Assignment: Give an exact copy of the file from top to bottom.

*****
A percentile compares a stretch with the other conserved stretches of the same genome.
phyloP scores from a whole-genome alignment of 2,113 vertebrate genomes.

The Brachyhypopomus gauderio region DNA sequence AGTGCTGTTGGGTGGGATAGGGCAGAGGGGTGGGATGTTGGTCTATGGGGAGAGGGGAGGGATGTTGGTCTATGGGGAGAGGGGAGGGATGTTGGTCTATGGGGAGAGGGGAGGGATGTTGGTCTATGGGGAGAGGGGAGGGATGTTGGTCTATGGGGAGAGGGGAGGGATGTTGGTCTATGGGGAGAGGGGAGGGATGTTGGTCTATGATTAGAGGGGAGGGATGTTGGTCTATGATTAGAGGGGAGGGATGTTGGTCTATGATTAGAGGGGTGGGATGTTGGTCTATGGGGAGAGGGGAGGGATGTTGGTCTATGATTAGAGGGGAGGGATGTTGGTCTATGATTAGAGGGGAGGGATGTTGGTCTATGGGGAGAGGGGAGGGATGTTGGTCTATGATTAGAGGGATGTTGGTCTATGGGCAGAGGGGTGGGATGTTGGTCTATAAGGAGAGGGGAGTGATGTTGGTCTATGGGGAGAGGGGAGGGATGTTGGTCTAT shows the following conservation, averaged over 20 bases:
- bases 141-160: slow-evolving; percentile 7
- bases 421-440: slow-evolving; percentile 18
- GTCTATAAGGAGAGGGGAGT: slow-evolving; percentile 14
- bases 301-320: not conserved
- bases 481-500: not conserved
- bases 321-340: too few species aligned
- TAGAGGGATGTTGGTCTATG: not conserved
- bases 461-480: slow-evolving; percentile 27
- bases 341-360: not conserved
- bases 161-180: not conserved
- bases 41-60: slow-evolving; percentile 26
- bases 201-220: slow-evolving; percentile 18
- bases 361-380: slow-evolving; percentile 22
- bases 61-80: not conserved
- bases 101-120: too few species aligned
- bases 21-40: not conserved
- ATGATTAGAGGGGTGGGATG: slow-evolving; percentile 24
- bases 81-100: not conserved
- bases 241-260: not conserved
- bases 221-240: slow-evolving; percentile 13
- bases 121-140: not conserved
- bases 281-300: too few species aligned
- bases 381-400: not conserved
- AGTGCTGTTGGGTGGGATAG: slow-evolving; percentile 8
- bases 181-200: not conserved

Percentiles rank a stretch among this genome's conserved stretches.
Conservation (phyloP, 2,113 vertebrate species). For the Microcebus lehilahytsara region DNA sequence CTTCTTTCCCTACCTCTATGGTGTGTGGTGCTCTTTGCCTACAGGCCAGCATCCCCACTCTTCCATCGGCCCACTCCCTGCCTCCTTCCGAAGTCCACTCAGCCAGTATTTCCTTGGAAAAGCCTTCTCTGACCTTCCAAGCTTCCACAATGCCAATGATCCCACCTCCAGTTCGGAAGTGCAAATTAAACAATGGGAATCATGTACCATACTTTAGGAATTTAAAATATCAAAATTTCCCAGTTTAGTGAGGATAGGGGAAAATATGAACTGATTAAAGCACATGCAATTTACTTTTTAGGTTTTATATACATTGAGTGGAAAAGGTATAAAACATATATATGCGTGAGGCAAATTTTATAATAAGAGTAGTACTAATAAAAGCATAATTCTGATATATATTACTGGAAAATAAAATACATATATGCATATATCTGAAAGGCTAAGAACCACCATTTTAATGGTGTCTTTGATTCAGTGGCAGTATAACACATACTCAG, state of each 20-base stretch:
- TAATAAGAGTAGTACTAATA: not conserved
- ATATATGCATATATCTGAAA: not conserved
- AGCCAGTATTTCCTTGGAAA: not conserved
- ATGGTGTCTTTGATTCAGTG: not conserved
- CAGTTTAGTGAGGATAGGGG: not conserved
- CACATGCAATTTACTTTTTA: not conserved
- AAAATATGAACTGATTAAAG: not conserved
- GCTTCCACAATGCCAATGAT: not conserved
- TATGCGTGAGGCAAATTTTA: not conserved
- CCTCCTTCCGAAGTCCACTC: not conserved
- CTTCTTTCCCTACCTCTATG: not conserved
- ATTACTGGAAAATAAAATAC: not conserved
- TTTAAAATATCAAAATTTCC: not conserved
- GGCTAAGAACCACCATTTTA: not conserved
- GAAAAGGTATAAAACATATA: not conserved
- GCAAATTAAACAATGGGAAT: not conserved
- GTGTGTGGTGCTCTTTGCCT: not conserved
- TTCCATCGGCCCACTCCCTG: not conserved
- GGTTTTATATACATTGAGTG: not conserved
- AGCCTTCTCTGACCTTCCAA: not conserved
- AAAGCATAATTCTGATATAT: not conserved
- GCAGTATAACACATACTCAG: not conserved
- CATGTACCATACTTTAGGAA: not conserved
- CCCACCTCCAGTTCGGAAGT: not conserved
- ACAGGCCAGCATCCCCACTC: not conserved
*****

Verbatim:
A percentile compares a stretch with the other conserved stretches of the same genome.
phyloP scores from a whole-genome alignment of 2,113 vertebrate genomes.

The Brachyhypopomus gauderio region DNA sequence AGTGCTGTTGGGTGGGATAGGGCAGAGGGGTGGGATGTTGGTCTATGGGGAGAGGGGAGGGATGTTGGTCTATGGGGAGAGGGGAGGGATGTTGGTCTATGGGGAGAGGGGAGGGATGTTGGTCTATGGGGAGAGGGGAGGGATGTTGGTCTATGGGGAGAGGGGAGGGATGTTGGTCTATGGGGAGAGGGGAGGGATGTTGGTCTATGATTAGAGGGGAGGGATGTTGGTCTATGATTAGAGGGGAGGGATGTTGGTCTATGATTAGAGGGGTGGGATGTTGGTCTATGGGGAGAGGGGAGGGATGTTGGTCTATGATTAGAGGGGAGGGATGTTGGTCTATGATTAGAGGGGAGGGATGTTGGTCTATGGGGAGAGGGGAGGGATGTTGGTCTATGATTAGAGGGATGTTGGTCTATGGGCAGAGGGGTGGGATGTTGGTCTATAAGGAGAGGGGAGTGATGTTGGTCTATGGGGAGAGGGGAGGGATGTTGGTCTAT shows the following conservation, averaged over 20 bases:
- bases 141-160: slow-evolving; percentile 7
- bases 421-440: slow-evolving; percentile 18
- GTCTATAAGGAGAGGGGAGT: slow-evolving; percentile 14
- bases 301-320: not conserved
- bases 481-500: not conserved
- bases 321-340: too few species aligned
- TAGAGGGATGTTGGTCTATG: not conserved
- bases 461-480: slow-evolving; percentile 27
- bases 341-360: not conserved
- bases 161-180: not conserved
- bases 41-60: slow-evolving; percentile 26
- bases 201-220: slow-evolving; percentile 18
- bases 361-380: slow-evolving; percentile 22
- bases 61-80: not conserved
- bases 101-120: too few species aligned
- bases 21-40: not conserved
- ATGATTAGAGGGGTGGGATG: slow-evolving; percentile 24
- bases 81-100: not conserved
- bases 241-260: not conserved
- bases 221-240: slow-evolving; percentile 13
- bases 121-140: not conserved
- bases 281-300: too few species aligned
- bases 381-400: not conserved
- AGTGCTGTTGGGTGGGATAG: slow-evolving; percentile 8
- bases 181-200: not conserved

Percentiles rank a stretch among this genome's conserved stretches.
Conservation (phyloP, 2,113 vertebrate species). For the Microcebus lehilahytsara region DNA sequence CTTCTTTCCCTACCTCTATGGTGTGTGGTGCTCTTTGCCTACAGGCCAGCATCCCCACTCTTCCATCGGCCCACTCCCTGCCTCCTTCCGAAGTCCACTCAGCCAGTATTTCCTTGGAAAAGCCTTCTCTGACCTTCCAAGCTTCCACAATGCCAATGATCCCACCTCCAGTTCGGAAGTGCAAATTAAACAATGGGAATCATGTACCATACTTTAGGAATTTAAAATATCAAAATTTCCCAGTTTAGTGAGGATAGGGGAAAATATGAACTGATTAAAGCACATGCAATTTACTTTTTAGGTTTTATATACATTGAGTGGAAAAGGTATAAAACATATATATGCGTGAGGCAAATTTTATAATAAGAGTAGTACTAATAAAAGCATAATTCTGATATATATTACTGGAAAATAAAATACATATATGCATATATCTGAAAGGCTAAGAACCACCATTTTAATGGTGTCTTTGATTCAGTGGCAGTATAACACATACTCAG, state of each 20-base stretch:
- TAATAAGAGTAGTACTAATA: not conserved
- ATATATGCATATATCTGAAA: not conserved
- AGCCAGTATTTCCTTGGAAA: not conserved
- ATGGTGTCTTTGATTCAGTG: not conserved
- CAGTTTAGTGAGGATAGGGG: not conserved
- CACATGCAATTTACTTTTTA: not conserved
- AAAATATGAACTGATTAAAG: not conserved
- GCTTCCACAATGCCAATGAT: not conserved
- TATGCGTGAGGCAAATTTTA: not conserved
- CCTCCTTCCGAAGTCCACTC: not conserved
- CTTCTTTCCCTACCTCTATG: not conserved
- ATTACTGGAAAATAAAATAC: not conserved
- TTTAAAATATCAAAATTTCC: not conserved
- GGCTAAGAACCACCATTTTA: not conserved
- GAAAAGGTATAAAACATATA: not conserved
- GCAAATTAAACAATGGGAAT: not conserved
- GTGTGTGGTGCTCTTTGCCT: not conserved
- TTCCATCGGCCCACTCCCTG: not conserved
- GGTTTTATATACATTGAGTG: not conserved
- AGCCTTCTCTGACCTTCCAA: not conserved
- AAAGCATAATTCTGATATAT: not conserved
- GCAGTATAACACATACTCAG: not conserved
- CATGTACCATACTTTAGGAA: not conserved
- CCCACCTCCAGTTCGGAAGT: not conserved
- ACAGGCCAGCATCCCCACTC: not conserved